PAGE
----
MQ-9 Reaper downs target drone in first air-to-air kill
A U.S. Air Force officer revealed on September 18, 2018, that a MQ-9 Reaper drone scored a first-of-its-kind unmanned air-to-air kill of a smaller target drone in a training exercise late last year. Some are now calling this a turning point in the history of aerial warfare, as unmanned aircraft may soon be armed to take out other drones and aircraft.
"Something that's unclassified but not well known, we recently in November  … launched an air-to-air missile against a maneuvering target that scored a direct hit," said the officer in question, Colonel Julian Cheater, commander of the 432nd Wing at Creech Air Force Base in Nevada.
"It was an MQ-9 versus a drone with a heat-seeking air-to-air missile, and it was direct hit … during a test," he told Military.com in an interview at the Air Force Associaton’s Air, Space, and Cyber Conference in Washington, DC.
Cheater did not disclose any details of the exercise, neither the type of target, nor the weapon the Reaper used to shoot it down. Popular Mechanics, for instance, suggests that the air-to-air missile carried by the MQ-9 Reaper was likely a FIM-92 Stinger missile. The Drive, on the other hand, writes it is likely that the missile was an AIM-9X Sidewinder.
The Air Force regularly shoots down target drones, and this was not the first time that an unmanned drone was involved in air-to-air combat. However, this exercise was the first time a drone shot down another aerial vehicle.
The significance of the test is that it proved that an unmanned vehicle like the MQ-9 has the ability to conduct air-to-air combat, much like manned aircraft such as an F-15 Eagle or F-22 Raptor.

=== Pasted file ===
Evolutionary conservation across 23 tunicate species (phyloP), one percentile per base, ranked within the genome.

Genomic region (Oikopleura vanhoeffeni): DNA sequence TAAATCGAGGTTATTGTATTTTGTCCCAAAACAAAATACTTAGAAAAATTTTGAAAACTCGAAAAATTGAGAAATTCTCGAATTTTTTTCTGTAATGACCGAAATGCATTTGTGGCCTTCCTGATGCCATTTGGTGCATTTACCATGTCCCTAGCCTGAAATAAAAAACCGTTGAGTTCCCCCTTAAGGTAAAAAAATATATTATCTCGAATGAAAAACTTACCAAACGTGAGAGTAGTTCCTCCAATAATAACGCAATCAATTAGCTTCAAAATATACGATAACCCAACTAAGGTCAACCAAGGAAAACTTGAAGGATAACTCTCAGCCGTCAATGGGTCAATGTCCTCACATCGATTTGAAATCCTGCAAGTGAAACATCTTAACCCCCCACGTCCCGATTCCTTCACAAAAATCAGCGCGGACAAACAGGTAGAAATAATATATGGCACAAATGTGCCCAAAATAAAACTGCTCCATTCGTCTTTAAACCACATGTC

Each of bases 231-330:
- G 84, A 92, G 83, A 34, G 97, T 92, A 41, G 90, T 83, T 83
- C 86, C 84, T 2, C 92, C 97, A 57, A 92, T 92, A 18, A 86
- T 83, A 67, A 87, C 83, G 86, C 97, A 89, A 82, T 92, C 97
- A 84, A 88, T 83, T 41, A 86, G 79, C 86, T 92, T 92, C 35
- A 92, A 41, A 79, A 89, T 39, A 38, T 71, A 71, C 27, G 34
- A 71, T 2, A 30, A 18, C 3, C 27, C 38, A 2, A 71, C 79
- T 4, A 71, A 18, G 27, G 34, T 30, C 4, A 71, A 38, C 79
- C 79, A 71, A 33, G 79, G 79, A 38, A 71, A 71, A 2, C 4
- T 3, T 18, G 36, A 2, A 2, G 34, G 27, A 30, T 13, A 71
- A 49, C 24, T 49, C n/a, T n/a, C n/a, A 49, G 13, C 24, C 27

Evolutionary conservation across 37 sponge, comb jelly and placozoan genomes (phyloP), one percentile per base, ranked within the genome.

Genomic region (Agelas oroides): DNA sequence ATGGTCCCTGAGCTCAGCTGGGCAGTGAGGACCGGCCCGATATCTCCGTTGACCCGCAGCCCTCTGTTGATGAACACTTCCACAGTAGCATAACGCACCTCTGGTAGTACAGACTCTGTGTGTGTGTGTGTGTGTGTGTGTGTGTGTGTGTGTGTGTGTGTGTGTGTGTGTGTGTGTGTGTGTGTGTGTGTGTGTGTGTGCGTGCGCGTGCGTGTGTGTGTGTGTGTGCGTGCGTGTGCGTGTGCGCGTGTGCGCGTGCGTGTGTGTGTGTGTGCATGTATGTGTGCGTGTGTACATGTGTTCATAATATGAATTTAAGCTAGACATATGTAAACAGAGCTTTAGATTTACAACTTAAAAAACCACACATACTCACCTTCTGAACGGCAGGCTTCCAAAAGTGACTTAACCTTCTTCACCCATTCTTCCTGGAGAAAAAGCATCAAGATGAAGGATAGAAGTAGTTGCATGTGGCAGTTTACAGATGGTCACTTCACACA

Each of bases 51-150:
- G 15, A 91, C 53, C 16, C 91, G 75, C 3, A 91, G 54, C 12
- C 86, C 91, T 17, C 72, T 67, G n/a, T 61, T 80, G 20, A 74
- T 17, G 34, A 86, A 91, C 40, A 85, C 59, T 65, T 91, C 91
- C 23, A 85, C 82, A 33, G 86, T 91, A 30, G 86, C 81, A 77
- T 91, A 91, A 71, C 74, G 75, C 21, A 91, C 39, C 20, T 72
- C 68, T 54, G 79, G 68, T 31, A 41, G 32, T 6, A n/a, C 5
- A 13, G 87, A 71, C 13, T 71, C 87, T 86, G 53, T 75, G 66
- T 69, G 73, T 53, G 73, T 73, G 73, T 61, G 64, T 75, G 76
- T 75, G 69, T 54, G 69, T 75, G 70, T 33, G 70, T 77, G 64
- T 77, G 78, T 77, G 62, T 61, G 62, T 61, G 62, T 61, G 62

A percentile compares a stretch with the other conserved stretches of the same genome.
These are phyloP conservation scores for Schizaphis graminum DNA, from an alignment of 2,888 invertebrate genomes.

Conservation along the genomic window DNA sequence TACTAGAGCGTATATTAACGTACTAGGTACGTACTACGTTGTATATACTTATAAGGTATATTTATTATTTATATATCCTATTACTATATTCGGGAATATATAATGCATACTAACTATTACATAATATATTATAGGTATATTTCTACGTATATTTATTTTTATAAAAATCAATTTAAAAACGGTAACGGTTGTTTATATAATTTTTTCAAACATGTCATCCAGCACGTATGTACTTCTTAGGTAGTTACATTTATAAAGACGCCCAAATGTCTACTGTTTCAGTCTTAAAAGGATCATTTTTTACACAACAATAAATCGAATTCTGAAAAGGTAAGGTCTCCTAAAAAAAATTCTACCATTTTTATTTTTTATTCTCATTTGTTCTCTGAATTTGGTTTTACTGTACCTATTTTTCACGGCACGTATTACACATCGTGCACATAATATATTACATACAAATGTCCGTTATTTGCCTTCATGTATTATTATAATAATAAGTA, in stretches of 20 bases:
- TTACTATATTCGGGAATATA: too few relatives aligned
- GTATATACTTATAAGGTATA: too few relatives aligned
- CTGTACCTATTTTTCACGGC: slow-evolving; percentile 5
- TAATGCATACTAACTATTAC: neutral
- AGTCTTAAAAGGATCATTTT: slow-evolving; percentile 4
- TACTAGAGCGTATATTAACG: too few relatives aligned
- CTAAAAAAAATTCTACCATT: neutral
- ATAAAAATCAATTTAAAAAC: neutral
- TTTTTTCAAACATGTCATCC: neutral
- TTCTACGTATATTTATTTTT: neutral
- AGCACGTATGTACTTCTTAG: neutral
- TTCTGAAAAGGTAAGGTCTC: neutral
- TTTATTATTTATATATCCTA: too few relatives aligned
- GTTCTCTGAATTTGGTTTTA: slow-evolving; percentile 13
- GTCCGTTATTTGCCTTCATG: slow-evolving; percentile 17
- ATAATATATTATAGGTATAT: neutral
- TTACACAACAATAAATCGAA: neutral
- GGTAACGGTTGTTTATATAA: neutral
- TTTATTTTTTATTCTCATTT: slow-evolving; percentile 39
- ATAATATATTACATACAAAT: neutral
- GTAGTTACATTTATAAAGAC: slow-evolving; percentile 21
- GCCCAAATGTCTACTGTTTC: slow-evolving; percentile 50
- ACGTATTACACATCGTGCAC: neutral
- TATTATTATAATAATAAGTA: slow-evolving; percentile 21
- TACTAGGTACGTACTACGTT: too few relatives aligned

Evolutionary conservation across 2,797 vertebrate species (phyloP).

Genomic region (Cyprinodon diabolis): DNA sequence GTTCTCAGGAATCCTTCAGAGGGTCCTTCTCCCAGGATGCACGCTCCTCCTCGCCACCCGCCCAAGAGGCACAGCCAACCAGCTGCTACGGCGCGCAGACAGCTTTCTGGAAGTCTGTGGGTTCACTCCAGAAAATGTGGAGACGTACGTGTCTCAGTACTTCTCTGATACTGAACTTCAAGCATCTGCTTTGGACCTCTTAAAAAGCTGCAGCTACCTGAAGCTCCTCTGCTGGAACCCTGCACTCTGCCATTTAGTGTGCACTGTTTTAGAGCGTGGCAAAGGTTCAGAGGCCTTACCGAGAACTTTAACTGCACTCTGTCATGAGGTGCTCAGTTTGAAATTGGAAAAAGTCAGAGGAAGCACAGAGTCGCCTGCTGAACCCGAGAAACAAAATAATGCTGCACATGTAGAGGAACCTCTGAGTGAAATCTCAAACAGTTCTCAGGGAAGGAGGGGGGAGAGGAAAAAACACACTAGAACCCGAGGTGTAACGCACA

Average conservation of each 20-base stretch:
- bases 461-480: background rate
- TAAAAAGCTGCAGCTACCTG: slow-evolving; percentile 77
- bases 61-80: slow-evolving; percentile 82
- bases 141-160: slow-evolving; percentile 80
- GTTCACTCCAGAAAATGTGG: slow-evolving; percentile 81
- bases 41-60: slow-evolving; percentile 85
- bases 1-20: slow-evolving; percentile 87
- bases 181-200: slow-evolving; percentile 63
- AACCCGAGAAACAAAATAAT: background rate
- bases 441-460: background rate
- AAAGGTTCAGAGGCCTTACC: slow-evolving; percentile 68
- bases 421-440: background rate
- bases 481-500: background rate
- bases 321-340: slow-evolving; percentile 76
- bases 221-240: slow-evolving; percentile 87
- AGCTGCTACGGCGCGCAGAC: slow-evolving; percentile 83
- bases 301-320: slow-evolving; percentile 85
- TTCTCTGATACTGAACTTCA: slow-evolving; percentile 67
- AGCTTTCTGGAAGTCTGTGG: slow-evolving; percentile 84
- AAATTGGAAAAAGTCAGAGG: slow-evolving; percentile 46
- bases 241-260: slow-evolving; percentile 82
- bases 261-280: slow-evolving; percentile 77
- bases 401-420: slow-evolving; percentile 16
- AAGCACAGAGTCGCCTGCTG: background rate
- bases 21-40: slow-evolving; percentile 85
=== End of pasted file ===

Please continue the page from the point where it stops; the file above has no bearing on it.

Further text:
In fact, Air Force’s Air Combat Command has been exploring ways to arm the Reapers with air-to-air weaponry since 2003. At the time, the Air Force was preparing to issue a contract to General Atomics Aeronautical Systems for the unmanned aircraft, now retired MQ-1 Predators, Arstechnica.com explains.
However, it took some time as well as overcoming some technical challenges to get to where the MQ-9 Reaper now stands at.
According to the information on the U.S. Air Force’s website, it proposed the MQ-9 Reaper system in response to the Department of Defense directive to support initiatives of overseas contingency operations. It is designed to attack “time-sensitive targets with persistence and precision, to destroy or disable those targets".
As the specifications indicate, the MQ-9 Reaper is larger, more heavily armed version of the original MQ-1 Predator drone. It can carry a payload of 3,750 pounds and is equipped with a combination of AGM-114 Hellfire air-to-ground missiles and GBU-12 Paveway II and GBU-38 Joint Direct Attack Munitions.
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